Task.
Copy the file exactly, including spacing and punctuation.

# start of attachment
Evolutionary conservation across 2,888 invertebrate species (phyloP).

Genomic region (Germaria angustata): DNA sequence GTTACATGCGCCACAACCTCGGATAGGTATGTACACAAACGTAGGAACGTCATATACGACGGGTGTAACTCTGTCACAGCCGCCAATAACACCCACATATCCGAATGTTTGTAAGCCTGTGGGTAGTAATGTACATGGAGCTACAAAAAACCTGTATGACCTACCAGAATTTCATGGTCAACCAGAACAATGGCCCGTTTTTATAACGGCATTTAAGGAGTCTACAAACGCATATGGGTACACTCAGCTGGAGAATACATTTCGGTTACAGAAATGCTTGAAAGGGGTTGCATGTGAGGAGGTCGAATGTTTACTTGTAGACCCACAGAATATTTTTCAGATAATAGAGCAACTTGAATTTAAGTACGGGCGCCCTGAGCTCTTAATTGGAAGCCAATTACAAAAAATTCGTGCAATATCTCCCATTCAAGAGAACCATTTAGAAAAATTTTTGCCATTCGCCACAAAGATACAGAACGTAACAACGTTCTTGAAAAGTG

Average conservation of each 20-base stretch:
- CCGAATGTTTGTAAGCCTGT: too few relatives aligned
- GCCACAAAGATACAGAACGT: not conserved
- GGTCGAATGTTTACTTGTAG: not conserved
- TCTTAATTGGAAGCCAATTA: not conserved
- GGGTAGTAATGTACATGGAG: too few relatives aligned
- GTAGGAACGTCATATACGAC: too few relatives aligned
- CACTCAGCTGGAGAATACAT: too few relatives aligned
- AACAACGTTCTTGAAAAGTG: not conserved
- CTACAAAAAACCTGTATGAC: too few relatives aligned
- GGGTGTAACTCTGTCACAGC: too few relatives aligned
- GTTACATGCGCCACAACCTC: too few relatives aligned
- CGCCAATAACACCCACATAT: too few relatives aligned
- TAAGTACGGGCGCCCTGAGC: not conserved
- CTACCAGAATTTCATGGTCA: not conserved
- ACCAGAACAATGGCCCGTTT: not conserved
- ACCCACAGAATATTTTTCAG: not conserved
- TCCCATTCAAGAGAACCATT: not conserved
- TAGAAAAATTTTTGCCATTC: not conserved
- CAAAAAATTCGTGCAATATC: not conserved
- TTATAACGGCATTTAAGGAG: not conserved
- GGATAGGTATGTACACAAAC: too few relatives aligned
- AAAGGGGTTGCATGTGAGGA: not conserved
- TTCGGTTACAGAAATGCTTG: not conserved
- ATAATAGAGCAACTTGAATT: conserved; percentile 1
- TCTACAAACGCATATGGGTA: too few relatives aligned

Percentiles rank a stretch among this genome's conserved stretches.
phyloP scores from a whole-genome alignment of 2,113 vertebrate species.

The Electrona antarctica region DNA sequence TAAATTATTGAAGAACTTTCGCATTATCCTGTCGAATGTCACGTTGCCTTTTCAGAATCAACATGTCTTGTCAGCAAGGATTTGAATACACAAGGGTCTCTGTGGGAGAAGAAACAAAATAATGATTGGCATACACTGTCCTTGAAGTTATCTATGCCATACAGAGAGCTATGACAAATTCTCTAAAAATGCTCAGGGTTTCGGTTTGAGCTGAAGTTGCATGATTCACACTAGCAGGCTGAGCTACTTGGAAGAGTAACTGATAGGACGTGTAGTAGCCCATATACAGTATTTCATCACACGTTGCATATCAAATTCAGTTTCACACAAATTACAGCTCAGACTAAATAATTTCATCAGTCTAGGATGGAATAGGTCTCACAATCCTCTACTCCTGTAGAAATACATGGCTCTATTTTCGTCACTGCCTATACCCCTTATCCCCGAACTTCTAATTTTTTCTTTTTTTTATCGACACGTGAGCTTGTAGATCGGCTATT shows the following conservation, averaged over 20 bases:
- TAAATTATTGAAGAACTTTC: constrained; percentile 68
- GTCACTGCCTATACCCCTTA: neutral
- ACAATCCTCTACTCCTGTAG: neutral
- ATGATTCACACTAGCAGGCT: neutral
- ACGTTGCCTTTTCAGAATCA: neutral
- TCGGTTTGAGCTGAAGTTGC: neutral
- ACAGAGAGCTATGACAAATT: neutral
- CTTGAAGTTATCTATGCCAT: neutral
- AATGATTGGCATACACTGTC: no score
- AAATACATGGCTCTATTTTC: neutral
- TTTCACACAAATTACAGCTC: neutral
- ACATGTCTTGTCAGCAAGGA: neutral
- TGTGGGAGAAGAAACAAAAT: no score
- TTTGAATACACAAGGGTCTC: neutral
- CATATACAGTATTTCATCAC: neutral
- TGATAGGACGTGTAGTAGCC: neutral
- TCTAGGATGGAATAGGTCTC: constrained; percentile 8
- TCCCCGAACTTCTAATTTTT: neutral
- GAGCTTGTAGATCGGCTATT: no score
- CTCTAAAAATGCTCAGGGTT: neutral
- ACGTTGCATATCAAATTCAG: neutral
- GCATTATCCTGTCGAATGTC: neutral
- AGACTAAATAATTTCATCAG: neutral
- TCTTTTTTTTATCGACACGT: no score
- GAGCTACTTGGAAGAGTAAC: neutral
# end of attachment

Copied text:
Evolutionary conservation across 2,888 invertebrate species (phyloP).

Genomic region (Germaria angustata): DNA sequence GTTACATGCGCCACAACCTCGGATAGGTATGTACACAAACGTAGGAACGTCATATACGACGGGTGTAACTCTGTCACAGCCGCCAATAACACCCACATATCCGAATGTTTGTAAGCCTGTGGGTAGTAATGTACATGGAGCTACAAAAAACCTGTATGACCTACCAGAATTTCATGGTCAACCAGAACAATGGCCCGTTTTTATAACGGCATTTAAGGAGTCTACAAACGCATATGGGTACACTCAGCTGGAGAATACATTTCGGTTACAGAAATGCTTGAAAGGGGTTGCATGTGAGGAGGTCGAATGTTTACTTGTAGACCCACAGAATATTTTTCAGATAATAGAGCAACTTGAATTTAAGTACGGGCGCCCTGAGCTCTTAATTGGAAGCCAATTACAAAAAATTCGTGCAATATCTCCCATTCAAGAGAACCATTTAGAAAAATTTTTGCCATTCGCCACAAAGATACAGAACGTAACAACGTTCTTGAAAAGTG

Average conservation of each 20-base stretch:
- CCGAATGTTTGTAAGCCTGT: too few relatives aligned
- GCCACAAAGATACAGAACGT: not conserved
- GGTCGAATGTTTACTTGTAG: not conserved
- TCTTAATTGGAAGCCAATTA: not conserved
- GGGTAGTAATGTACATGGAG: too few relatives aligned
- GTAGGAACGTCATATACGAC: too few relatives aligned
- CACTCAGCTGGAGAATACAT: too few relatives aligned
- AACAACGTTCTTGAAAAGTG: not conserved
- CTACAAAAAACCTGTATGAC: too few relatives aligned
- GGGTGTAACTCTGTCACAGC: too few relatives aligned
- GTTACATGCGCCACAACCTC: too few relatives aligned
- CGCCAATAACACCCACATAT: too few relatives aligned
- TAAGTACGGGCGCCCTGAGC: not conserved
- CTACCAGAATTTCATGGTCA: not conserved
- ACCAGAACAATGGCCCGTTT: not conserved
- ACCCACAGAATATTTTTCAG: not conserved
- TCCCATTCAAGAGAACCATT: not conserved
- TAGAAAAATTTTTGCCATTC: not conserved
- CAAAAAATTCGTGCAATATC: not conserved
- TTATAACGGCATTTAAGGAG: not conserved
- GGATAGGTATGTACACAAAC: too few relatives aligned
- AAAGGGGTTGCATGTGAGGA: not conserved
- TTCGGTTACAGAAATGCTTG: not conserved
- ATAATAGAGCAACTTGAATT: conserved; percentile 1
- TCTACAAACGCATATGGGTA: too few relatives aligned

Percentiles rank a stretch among this genome's conserved stretches.
phyloP scores from a whole-genome alignment of 2,113 vertebrate species.

The Electrona antarctica region DNA sequence TAAATTATTGAAGAACTTTCGCATTATCCTGTCGAATGTCACGTTGCCTTTTCAGAATCAACATGTCTTGTCAGCAAGGATTTGAATACACAAGGGTCTCTGTGGGAGAAGAAACAAAATAATGATTGGCATACACTGTCCTTGAAGTTATCTATGCCATACAGAGAGCTATGACAAATTCTCTAAAAATGCTCAGGGTTTCGGTTTGAGCTGAAGTTGCATGATTCACACTAGCAGGCTGAGCTACTTGGAAGAGTAACTGATAGGACGTGTAGTAGCCCATATACAGTATTTCATCACACGTTGCATATCAAATTCAGTTTCACACAAATTACAGCTCAGACTAAATAATTTCATCAGTCTAGGATGGAATAGGTCTCACAATCCTCTACTCCTGTAGAAATACATGGCTCTATTTTCGTCACTGCCTATACCCCTTATCCCCGAACTTCTAATTTTTTCTTTTTTTTATCGACACGTGAGCTTGTAGATCGGCTATT shows the following conservation, averaged over 20 bases:
- TAAATTATTGAAGAACTTTC: constrained; percentile 68
- GTCACTGCCTATACCCCTTA: neutral
- ACAATCCTCTACTCCTGTAG: neutral
- ATGATTCACACTAGCAGGCT: neutral
- ACGTTGCCTTTTCAGAATCA: neutral
- TCGGTTTGAGCTGAAGTTGC: neutral
- ACAGAGAGCTATGACAAATT: neutral
- CTTGAAGTTATCTATGCCAT: neutral
- AATGATTGGCATACACTGTC: no score
- AAATACATGGCTCTATTTTC: neutral
- TTTCACACAAATTACAGCTC: neutral
- ACATGTCTTGTCAGCAAGGA: neutral
- TGTGGGAGAAGAAACAAAAT: no score
- TTTGAATACACAAGGGTCTC: neutral
- CATATACAGTATTTCATCAC: neutral
- TGATAGGACGTGTAGTAGCC: neutral
- TCTAGGATGGAATAGGTCTC: constrained; percentile 8
- TCCCCGAACTTCTAATTTTT: neutral
- GAGCTTGTAGATCGGCTATT: no score
- CTCTAAAAATGCTCAGGGTT: neutral
- ACGTTGCATATCAAATTCAG: neutral
- GCATTATCCTGTCGAATGTC: neutral
- AGACTAAATAATTTCATCAG: neutral
- TCTTTTTTTTATCGACACGT: no score
- GAGCTACTTGGAAGAGTAAC: neutral